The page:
In the case transistors 120 and 130 conduct when an L level potential and an H level potential are latched at nodes a and b, respectively, the potential of data line 100 begins to drop by the current flowing from data line 110 to ground GND via transistors 120 and 410b, opposite to the above-described case. Therefore, the potential drop speed of data line 110 should be improved by increasing the current flowing to ground GND via transistor 410b, in order to transfer data at a high rate from serial memory cell 40 to data lines 100 and 110.

It can be understood from the foregoing that the size, for example the channel width W of N channel transistors 410b and 420b in serial memory cell 40 should be increased to improve the transfer rate of data from serial memory cell 40 to serial bus line 5.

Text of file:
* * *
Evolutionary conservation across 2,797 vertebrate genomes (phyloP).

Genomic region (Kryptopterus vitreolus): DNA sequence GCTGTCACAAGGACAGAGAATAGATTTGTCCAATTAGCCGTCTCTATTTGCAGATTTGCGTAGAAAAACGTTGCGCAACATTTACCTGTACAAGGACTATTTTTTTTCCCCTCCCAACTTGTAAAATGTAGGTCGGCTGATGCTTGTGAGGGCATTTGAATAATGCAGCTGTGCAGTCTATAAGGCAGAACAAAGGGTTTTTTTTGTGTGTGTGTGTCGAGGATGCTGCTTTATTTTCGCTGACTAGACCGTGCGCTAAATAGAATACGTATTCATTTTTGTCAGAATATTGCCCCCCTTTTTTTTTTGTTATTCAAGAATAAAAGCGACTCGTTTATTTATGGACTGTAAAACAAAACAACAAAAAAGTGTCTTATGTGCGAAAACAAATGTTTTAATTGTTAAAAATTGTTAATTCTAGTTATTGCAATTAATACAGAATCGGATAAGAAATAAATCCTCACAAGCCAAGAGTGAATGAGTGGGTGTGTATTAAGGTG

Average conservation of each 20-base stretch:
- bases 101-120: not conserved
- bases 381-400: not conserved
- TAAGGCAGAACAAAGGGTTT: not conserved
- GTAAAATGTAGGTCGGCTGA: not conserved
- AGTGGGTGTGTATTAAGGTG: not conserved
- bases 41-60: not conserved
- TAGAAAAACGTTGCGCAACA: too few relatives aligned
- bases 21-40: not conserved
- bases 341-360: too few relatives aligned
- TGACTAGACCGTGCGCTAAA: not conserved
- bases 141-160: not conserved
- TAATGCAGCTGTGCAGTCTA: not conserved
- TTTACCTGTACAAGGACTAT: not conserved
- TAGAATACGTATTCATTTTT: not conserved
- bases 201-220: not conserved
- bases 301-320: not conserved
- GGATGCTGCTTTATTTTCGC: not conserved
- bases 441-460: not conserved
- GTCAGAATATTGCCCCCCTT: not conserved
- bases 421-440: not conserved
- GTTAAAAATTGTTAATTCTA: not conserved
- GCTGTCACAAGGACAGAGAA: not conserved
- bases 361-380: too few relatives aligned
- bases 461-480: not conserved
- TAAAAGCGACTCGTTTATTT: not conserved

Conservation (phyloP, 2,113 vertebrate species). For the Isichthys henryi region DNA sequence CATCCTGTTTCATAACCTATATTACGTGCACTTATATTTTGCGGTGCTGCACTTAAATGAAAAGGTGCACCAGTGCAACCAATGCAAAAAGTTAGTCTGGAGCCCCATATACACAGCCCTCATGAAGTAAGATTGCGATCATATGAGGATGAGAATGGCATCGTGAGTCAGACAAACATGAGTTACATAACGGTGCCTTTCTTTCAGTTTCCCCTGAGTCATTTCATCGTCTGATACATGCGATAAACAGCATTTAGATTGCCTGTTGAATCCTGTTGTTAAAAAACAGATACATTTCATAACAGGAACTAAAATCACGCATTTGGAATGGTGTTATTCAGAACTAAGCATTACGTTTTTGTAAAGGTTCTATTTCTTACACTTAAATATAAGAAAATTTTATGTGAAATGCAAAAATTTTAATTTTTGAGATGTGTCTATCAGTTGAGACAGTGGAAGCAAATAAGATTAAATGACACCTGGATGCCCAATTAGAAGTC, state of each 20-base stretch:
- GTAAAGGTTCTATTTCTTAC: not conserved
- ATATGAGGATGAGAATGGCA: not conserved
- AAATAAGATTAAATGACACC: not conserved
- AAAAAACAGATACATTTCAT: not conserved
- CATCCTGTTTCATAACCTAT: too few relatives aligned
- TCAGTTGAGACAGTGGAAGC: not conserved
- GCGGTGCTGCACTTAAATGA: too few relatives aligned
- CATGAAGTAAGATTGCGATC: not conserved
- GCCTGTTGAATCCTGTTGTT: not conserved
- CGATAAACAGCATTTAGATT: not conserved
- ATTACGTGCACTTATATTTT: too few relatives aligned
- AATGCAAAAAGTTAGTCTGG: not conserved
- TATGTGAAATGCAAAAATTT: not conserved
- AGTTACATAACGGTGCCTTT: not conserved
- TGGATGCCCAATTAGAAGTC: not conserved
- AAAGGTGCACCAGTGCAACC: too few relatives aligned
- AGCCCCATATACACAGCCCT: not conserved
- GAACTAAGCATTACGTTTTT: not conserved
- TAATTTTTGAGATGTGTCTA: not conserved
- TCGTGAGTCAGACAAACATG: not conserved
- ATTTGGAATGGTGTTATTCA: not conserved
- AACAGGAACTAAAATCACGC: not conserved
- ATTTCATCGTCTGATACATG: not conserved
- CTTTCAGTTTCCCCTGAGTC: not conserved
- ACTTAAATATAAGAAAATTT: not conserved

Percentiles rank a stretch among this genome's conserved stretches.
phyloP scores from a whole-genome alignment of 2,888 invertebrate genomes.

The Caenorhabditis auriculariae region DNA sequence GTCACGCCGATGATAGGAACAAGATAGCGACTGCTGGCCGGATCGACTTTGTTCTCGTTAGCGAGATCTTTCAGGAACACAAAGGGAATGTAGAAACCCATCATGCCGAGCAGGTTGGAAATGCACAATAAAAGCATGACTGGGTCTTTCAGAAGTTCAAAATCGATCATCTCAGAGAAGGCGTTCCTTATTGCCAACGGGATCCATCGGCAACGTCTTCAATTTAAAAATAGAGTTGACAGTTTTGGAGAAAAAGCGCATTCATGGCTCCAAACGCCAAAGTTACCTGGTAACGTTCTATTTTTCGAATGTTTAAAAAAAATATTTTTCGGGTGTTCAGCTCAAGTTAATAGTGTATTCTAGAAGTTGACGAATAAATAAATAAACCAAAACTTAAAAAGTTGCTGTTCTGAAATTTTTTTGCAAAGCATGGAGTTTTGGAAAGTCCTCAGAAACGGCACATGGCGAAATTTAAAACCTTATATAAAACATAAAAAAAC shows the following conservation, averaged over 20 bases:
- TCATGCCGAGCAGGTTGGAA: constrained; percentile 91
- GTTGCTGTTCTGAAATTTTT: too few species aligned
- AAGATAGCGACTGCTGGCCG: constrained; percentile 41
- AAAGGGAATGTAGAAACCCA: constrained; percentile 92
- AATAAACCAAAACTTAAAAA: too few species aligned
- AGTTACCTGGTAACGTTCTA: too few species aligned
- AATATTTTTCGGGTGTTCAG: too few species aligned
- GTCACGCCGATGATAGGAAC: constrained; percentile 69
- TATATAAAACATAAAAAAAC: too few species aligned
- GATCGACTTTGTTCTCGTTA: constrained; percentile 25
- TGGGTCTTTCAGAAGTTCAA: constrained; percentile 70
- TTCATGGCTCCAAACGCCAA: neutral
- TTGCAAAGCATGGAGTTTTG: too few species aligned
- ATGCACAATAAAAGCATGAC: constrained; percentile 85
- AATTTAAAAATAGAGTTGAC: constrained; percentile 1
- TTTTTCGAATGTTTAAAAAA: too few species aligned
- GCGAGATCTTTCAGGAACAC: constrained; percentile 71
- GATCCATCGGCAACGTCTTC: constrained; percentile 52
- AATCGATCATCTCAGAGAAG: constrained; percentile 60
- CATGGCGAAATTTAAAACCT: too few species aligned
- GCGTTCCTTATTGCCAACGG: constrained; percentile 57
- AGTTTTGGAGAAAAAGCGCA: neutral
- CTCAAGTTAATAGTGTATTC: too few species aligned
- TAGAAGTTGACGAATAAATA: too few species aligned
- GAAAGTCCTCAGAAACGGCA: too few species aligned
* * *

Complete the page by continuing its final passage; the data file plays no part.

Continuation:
However, if transistors 410b and 420b are designed in small sizes in order to speed data transfer from sense amplifier 30 to serial memory cell 40, the potential drop speed of data line 100 or 110 becomes slower since the current flowing across transistors 410b and 420b is small at the time of data transfer from serial memory cell 40 to data lines 100 and 110. As a result, the transfer rate of data from serial memory cell 40 to data lines 100 and 110 is decreased, and data may not be readout properly due to potential difference between data lines 100 and 110 being reduced.

If the size of transistors 410b and 420b are increased to facilitate data transfer from serial memory cell 40 to serial bus line 5, the transfer rate of sense amplifier 30 to serial memory cell 40 is decreased, and transfer of data from data lines 100 and 110 to serial memory cell 40 may not be carried out appropriately.